Sunday, 30 March 2008

Using Google to buffer and/or archive RSS

I have ended up using both Google Reader and Netvibes to monitor RSS feeds. Google Reader is great for long-term stuff whereas Netvibes is great for monitoring what has changed recently. Netvibes also offers other functionality that I find more useful than iGoogle for generating an online desktop.

Whilst learning Chinese I have found a number of things I can monitor by RSS that yield a high number of results, many of which are of no interest but there are the occasional gems. I tend to call these type of feeds "potluck" If I have time I can always trawl through them quickly and see if there is anything that interests me. One type of feed that can yield the occasional gem via online link tagging services, just monitoring the tag for "chinese" for example can sometimes give me useful new resources. Recently I started experimenting with the public universes offered by Netvibes. I also thought it would be useful to carry out the same sort of monitoring at and sadly I discovered that like many other online services, simply and ma.gnolia just do not provide good reliable real-time RSS feeds. The result was that many times my Netvibes boxes were empty. The easiest and most elegant solution to this kind of problem was simply to ensure that those kinds of feed were collected by Google Reader and then I made the RSS public from Google Reader. Now when I look at those feeds in Netvibes they are coming from Google Reader and whilst they may not be completely up to date they are never empty (Google Reader caches the information). Of course I can also combines feed and publish them as one from Google Reader.

Thanks to the new public Netvibes service I can make some of my "pot luck" feeds public, which acts as a nice way to demonstrate how this kind of RSS usage

As an aside I have often noticed that many of the less mainstream services are not consistent with the performance of RSS feeds (and searching). At the moment I wouldn't switch from to an alternative simply because nothing else I have looked at is anywhere near so reliable.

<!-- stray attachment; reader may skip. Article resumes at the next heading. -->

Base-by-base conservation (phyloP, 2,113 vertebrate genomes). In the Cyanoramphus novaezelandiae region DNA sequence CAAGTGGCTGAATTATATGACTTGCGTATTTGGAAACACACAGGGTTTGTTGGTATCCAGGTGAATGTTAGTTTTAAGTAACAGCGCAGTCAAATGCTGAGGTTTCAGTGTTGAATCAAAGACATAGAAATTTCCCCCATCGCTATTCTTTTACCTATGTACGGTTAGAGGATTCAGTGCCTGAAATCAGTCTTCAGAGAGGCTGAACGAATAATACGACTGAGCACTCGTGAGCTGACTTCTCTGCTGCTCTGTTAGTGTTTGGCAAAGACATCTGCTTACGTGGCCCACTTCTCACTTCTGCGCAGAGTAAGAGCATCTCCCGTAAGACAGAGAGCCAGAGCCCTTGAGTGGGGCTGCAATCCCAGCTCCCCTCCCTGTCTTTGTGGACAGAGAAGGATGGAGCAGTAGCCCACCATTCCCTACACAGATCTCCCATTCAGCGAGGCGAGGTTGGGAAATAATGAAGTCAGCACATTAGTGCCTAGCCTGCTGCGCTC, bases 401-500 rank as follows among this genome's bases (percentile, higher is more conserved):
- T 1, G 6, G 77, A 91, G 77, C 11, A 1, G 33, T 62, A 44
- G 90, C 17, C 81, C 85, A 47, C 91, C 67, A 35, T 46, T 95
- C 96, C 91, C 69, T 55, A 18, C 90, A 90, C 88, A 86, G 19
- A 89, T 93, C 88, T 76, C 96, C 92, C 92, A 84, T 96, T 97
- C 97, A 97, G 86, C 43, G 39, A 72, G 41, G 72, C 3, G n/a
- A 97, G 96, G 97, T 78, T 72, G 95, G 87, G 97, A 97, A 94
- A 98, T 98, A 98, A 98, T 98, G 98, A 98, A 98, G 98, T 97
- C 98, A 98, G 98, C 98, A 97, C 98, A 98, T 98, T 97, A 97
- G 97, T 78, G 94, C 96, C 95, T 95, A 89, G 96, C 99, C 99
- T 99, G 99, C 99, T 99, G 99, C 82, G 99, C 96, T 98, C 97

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Thursday, 20 March 2008

Email is not dead, it just smells like it.

Sometimes I think to myself there is little difference between Email and RSS (or I imagine ways in which I could manage my email in a way that might still make it marginally useful), I always come back to my senses though. Email is always going to be there and there is going to be a long tail of declining useage but I really try to interact with it as little as possible.

The real problem is seen in the use of email for communication in projects, both inside and outside of work. It really takes a lot of effort to manage email in a useful way, when discussions get multi-threaded and emails are copied, replied to, forwarded etc. etc. communication breaks down. Then of course there is the disaster that occurs when someone forgets to "copy in" someone else.

I was recently involved in a non-work project that involved communication by email and has now switched to use Basecamp already it is like a breath of fresh air.

Of course you need more than RSS to replace everything people do with Email, and elements of email can only look anything like RSS if you squint at it from a distance when very tired and forget to use one hemisphere of your brain.

Here is a tip, if someone at work sends you an urgent email, then try to ignore it for at least a day, If someone comes and actually talks to you help them as fast as you can, you can train them if you are persistent enough.

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Thursday, 6 March 2008

Blog post in a Chinesepod bottle

A short post this one but with a specific objective. The purpose of this this blog is primarily to act as a brain dump and thinking space, I am not aiming at attracting a readership (and on that measure I am succeeding admirably ;).